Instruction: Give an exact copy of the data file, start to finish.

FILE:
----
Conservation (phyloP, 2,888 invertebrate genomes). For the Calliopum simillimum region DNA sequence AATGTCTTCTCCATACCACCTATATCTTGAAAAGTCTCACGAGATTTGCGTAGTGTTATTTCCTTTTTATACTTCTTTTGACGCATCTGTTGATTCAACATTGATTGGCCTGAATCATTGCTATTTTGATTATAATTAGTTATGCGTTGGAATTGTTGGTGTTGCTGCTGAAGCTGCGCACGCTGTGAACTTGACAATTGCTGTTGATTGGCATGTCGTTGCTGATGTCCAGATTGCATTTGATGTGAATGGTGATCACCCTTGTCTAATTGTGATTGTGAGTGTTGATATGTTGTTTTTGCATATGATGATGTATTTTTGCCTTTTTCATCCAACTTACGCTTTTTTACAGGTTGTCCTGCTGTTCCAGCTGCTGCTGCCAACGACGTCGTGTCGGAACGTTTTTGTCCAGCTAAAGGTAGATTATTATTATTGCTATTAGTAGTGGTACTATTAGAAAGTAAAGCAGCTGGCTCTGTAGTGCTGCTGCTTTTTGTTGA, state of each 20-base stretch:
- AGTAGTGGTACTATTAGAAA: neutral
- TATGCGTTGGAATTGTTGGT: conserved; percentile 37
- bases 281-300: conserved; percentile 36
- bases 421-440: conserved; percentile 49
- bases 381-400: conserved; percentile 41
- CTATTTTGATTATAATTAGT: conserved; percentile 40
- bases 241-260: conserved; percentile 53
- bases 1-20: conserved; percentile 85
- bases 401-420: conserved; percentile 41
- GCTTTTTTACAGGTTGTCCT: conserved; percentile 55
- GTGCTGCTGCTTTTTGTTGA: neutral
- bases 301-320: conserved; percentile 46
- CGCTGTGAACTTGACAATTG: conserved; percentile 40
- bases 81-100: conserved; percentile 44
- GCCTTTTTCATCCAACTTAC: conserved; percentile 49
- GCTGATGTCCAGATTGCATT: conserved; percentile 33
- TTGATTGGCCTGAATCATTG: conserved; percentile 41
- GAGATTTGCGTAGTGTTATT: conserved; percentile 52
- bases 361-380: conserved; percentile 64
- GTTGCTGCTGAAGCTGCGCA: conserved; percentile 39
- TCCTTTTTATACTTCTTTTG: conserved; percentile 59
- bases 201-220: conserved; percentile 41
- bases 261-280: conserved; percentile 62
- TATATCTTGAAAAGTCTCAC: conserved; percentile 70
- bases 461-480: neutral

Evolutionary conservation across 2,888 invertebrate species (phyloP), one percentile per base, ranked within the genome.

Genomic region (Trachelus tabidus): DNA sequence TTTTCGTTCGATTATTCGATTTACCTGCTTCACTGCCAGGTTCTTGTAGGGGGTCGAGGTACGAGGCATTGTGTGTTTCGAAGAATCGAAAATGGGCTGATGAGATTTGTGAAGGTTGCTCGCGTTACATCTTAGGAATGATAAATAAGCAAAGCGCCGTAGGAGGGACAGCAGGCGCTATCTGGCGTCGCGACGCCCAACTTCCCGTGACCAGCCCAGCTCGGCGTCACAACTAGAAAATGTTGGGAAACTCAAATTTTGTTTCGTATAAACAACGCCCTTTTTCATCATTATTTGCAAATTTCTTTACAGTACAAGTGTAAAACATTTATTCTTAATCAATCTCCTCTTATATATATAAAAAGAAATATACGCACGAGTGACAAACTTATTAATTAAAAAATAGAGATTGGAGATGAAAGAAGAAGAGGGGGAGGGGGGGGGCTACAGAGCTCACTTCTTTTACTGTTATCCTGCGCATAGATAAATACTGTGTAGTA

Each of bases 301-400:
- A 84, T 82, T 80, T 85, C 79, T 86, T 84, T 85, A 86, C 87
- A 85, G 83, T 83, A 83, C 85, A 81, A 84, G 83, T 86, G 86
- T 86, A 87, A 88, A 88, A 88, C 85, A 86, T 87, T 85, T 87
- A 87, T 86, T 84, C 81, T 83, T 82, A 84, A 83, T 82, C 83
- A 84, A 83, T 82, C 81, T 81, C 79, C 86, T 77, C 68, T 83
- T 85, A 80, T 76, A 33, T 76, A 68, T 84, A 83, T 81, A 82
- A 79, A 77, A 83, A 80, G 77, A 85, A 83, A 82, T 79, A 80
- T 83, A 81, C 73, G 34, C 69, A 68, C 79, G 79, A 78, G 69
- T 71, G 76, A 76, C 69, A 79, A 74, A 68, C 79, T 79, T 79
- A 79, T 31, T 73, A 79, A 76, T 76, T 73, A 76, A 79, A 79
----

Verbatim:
Conservation (phyloP, 2,888 invertebrate genomes). For the Calliopum simillimum region DNA sequence AATGTCTTCTCCATACCACCTATATCTTGAAAAGTCTCACGAGATTTGCGTAGTGTTATTTCCTTTTTATACTTCTTTTGACGCATCTGTTGATTCAACATTGATTGGCCTGAATCATTGCTATTTTGATTATAATTAGTTATGCGTTGGAATTGTTGGTGTTGCTGCTGAAGCTGCGCACGCTGTGAACTTGACAATTGCTGTTGATTGGCATGTCGTTGCTGATGTCCAGATTGCATTTGATGTGAATGGTGATCACCCTTGTCTAATTGTGATTGTGAGTGTTGATATGTTGTTTTTGCATATGATGATGTATTTTTGCCTTTTTCATCCAACTTACGCTTTTTTACAGGTTGTCCTGCTGTTCCAGCTGCTGCTGCCAACGACGTCGTGTCGGAACGTTTTTGTCCAGCTAAAGGTAGATTATTATTATTGCTATTAGTAGTGGTACTATTAGAAAGTAAAGCAGCTGGCTCTGTAGTGCTGCTGCTTTTTGTTGA, state of each 20-base stretch:
- AGTAGTGGTACTATTAGAAA: neutral
- TATGCGTTGGAATTGTTGGT: conserved; percentile 37
- bases 281-300: conserved; percentile 36
- bases 421-440: conserved; percentile 49
- bases 381-400: conserved; percentile 41
- CTATTTTGATTATAATTAGT: conserved; percentile 40
- bases 241-260: conserved; percentile 53
- bases 1-20: conserved; percentile 85
- bases 401-420: conserved; percentile 41
- GCTTTTTTACAGGTTGTCCT: conserved; percentile 55
- GTGCTGCTGCTTTTTGTTGA: neutral
- bases 301-320: conserved; percentile 46
- CGCTGTGAACTTGACAATTG: conserved; percentile 40
- bases 81-100: conserved; percentile 44
- GCCTTTTTCATCCAACTTAC: conserved; percentile 49
- GCTGATGTCCAGATTGCATT: conserved; percentile 33
- TTGATTGGCCTGAATCATTG: conserved; percentile 41
- GAGATTTGCGTAGTGTTATT: conserved; percentile 52
- bases 361-380: conserved; percentile 64
- GTTGCTGCTGAAGCTGCGCA: conserved; percentile 39
- TCCTTTTTATACTTCTTTTG: conserved; percentile 59
- bases 201-220: conserved; percentile 41
- bases 261-280: conserved; percentile 62
- TATATCTTGAAAAGTCTCAC: conserved; percentile 70
- bases 461-480: neutral

Evolutionary conservation across 2,888 invertebrate species (phyloP), one percentile per base, ranked within the genome.

Genomic region (Trachelus tabidus): DNA sequence TTTTCGTTCGATTATTCGATTTACCTGCTTCACTGCCAGGTTCTTGTAGGGGGTCGAGGTACGAGGCATTGTGTGTTTCGAAGAATCGAAAATGGGCTGATGAGATTTGTGAAGGTTGCTCGCGTTACATCTTAGGAATGATAAATAAGCAAAGCGCCGTAGGAGGGACAGCAGGCGCTATCTGGCGTCGCGACGCCCAACTTCCCGTGACCAGCCCAGCTCGGCGTCACAACTAGAAAATGTTGGGAAACTCAAATTTTGTTTCGTATAAACAACGCCCTTTTTCATCATTATTTGCAAATTTCTTTACAGTACAAGTGTAAAACATTTATTCTTAATCAATCTCCTCTTATATATATAAAAAGAAATATACGCACGAGTGACAAACTTATTAATTAAAAAATAGAGATTGGAGATGAAAGAAGAAGAGGGGGAGGGGGGGGGCTACAGAGCTCACTTCTTTTACTGTTATCCTGCGCATAGATAAATACTGTGTAGTA

Each of bases 301-400:
- A 84, T 82, T 80, T 85, C 79, T 86, T 84, T 85, A 86, C 87
- A 85, G 83, T 83, A 83, C 85, A 81, A 84, G 83, T 86, G 86
- T 86, A 87, A 88, A 88, A 88, C 85, A 86, T 87, T 85, T 87
- A 87, T 86, T 84, C 81, T 83, T 82, A 84, A 83, T 82, C 83
- A 84, A 83, T 82, C 81, T 81, C 79, C 86, T 77, C 68, T 83
- T 85, A 80, T 76, A 33, T 76, A 68, T 84, A 83, T 81, A 82
- A 79, A 77, A 83, A 80, G 77, A 85, A 83, A 82, T 79, A 80
- T 83, A 81, C 73, G 34, C 69, A 68, C 79, G 79, A 78, G 69
- T 71, G 76, A 76, C 69, A 79, A 74, A 68, C 79, T 79, T 79
- A 79, T 31, T 73, A 79, A 76, T 76, T 73, A 76, A 79, A 79